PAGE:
Grass, Lava, and Water

Monday, July 16, 2007: My first stop today after leaving the Mineral Lodge was some roadside birding at Lake Almador. I was crossing the causeway and just pulled off to the side and got out my scope. No lifer potential here, but it's always nice to see lots of waterfowl. I didn't stop at nearby Eagle Lake, but even a drive by was enough to spot a couple of additional birds.

I had originally planned a longer drive, but figured it would take too long. Instead I took SR-139 at Susanville. The country here is quite a bit different from that further west. It's drier, and the non-irrigated areas show it. Grass and sagebrush. In the hills, it reminded me of some of the area along the Ruby Road in Arizona. Grass, rocks, and scattered trees. Made me think it might have quail. I made a couple of random stops, turning up a family of Rock Wrens, but no quail. Finally, I spotted some quail shapes on the side of the road. But which ones? I turned around as soon as I could find a spot and went back. They were still there and a male had a long, vertical plume! Yes, they were the Mountain Quail I had been seeking! A whole covey of them. This was my first lifer since the pelagic trip.

A stop at the Willow Creek picnic area (Modoc National Forest) yielded got me some decent Steller's Jay photos and some young Western Wood-Pewees, together with a selection of other birds.

I took the turnoff toward Lava Beds National Monument. Before I got there, I spotted some more quail. This time they were California Quail. The monument itself was interesting. They have a lava-tube cave, Mushpot Cave, set up as an interpretive trail. It has lighted signs and permanent lights to guide you through it. There are numerous other caves you can explore.

Besides the cave, I also visited the Flennor Chimneys, which are several lava vents that put out an amazing flow of material. The Klamath area national wildlife refuges are next door to the monument and were next on the agenda.

The visitor's center had Belding's Ground-Squirrel at their feeders, but my real target was Tricolored Blackbirds. The women at the visitor's center marked three places on the map where flocks of them had recently been seen, in Tule Lake NWR, in Lower Klamath NWR, and just outside the refuges in Oregon.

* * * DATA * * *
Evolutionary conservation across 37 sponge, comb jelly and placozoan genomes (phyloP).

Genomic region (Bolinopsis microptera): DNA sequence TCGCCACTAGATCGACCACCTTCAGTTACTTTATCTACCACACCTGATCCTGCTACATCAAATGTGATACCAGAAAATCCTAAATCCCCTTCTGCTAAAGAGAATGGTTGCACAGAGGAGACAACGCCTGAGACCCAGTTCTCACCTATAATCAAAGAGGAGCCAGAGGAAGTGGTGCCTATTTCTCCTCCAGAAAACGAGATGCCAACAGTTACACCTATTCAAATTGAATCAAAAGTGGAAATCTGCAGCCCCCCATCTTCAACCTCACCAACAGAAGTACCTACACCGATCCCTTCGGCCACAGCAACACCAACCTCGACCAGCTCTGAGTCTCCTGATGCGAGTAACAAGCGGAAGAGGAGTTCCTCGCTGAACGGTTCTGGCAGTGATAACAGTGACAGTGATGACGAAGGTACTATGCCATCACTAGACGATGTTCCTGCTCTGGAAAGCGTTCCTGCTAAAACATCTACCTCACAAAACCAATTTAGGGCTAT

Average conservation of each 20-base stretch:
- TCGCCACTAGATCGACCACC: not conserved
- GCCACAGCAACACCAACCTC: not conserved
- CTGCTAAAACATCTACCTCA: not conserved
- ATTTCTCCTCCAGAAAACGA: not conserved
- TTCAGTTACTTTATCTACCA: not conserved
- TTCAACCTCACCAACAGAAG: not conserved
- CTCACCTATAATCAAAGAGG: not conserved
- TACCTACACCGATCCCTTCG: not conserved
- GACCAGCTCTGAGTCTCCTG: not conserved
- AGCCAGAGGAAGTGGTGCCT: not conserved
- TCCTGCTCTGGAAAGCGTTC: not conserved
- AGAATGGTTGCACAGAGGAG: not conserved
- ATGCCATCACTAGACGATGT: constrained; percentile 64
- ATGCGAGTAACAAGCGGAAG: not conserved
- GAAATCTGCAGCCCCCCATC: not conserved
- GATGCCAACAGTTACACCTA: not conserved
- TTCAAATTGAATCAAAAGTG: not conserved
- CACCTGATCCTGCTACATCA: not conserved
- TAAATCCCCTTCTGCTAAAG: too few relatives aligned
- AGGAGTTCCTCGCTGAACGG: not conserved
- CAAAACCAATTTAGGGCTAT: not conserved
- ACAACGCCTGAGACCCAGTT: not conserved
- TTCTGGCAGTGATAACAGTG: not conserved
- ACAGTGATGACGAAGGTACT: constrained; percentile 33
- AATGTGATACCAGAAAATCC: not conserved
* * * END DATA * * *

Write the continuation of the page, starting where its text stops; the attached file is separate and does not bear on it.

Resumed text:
I found my life Tricolored Blackbirds (a pair) mixed in with a group of Brewer's Blackbirds at Tule Lake. Although the male's epaulet was a bit ragged, it was clearly white, not yellow. The female lacked the warm tones that Red-winged Blackbirds have. There were also a lot of waterfowl there so I had plenty else to look at after getting my second lifer of the day.

I also drove the Lower Klamath auto route, but had no luck with the blackbird flocks. Then I tried the Oregon location on Merrill Pit Road. There was a whole flock of Tricoloreds there and they were vocal! I mostly couldn't see them because the vegetation was too tall, but they sometimes perched on a nearby phone line where I could scope them. A couple of hours ago I had never seen this bird, now I've seen it in two different states!

From there, it was only another hour and half to Crater Lake. Even though I got there at a reasonable time (6:45), there was no one available to check me in. They only had one person who could do it and she was on dinner break! Given that, I figured I should go eat too. They have a buffet-style restaurant at Mazama Village, so there shouldn't be a problem getting in, right?

Wrong! They have a system where you are seated, someone takes your drink order, and you can either eat from the buffet or order something. Unfortunately they didn't have adequate staff (maybe three people short) and had both many empty tables and a waiting list to get in! What can I say? It's Xanterra, so you should expect that sort of thing to happen occasionally.

After dinner and check-in I drove up to the lake to take some sunset photos. As I was driving back to Mazama (about 7 miles), I had to stop for a bull Elk crossing the road.

Mazama Cabins, Crater Lake NP, OR